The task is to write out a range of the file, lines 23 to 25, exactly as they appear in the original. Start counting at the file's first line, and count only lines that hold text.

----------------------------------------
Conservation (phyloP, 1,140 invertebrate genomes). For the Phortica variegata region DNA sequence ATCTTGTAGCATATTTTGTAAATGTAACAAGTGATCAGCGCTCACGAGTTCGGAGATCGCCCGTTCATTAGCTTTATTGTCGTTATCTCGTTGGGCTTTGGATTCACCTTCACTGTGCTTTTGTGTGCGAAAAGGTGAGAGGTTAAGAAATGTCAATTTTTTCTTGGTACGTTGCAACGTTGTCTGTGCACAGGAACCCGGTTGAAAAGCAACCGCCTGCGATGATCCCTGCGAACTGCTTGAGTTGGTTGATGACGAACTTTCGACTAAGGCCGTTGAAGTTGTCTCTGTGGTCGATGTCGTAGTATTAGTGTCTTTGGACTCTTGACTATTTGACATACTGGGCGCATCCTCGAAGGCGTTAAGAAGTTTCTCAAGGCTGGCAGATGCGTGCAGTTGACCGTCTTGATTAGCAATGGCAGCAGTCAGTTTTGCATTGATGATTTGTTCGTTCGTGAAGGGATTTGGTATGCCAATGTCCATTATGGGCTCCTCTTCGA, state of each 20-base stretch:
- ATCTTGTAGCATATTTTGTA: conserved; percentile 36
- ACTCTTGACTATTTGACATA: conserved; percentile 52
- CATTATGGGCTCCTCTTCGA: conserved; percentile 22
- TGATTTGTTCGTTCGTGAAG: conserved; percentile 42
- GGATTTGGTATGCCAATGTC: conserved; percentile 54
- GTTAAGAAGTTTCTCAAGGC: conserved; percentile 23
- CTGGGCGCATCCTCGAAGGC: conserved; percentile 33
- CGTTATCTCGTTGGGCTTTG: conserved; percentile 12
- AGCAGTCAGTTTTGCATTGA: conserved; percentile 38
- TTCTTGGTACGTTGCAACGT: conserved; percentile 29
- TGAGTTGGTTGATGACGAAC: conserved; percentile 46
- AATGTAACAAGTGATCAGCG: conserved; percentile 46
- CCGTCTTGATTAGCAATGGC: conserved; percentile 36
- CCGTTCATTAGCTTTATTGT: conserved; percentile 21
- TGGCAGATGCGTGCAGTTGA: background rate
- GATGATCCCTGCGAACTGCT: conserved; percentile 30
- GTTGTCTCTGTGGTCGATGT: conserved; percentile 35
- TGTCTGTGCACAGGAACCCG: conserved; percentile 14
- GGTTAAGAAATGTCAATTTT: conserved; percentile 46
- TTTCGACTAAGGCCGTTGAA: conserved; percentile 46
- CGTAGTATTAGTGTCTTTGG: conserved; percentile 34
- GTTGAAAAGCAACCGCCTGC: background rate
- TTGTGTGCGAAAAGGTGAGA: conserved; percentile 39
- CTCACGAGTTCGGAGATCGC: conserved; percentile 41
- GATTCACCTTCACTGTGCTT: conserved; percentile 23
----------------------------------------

- GTTGAAAAGCAACCGCCTGC: background rate
- TTGTGTGCGAAAAGGTGAGA: conserved; percentile 39
- CTCACGAGTTCGGAGATCGC: conserved; percentile 41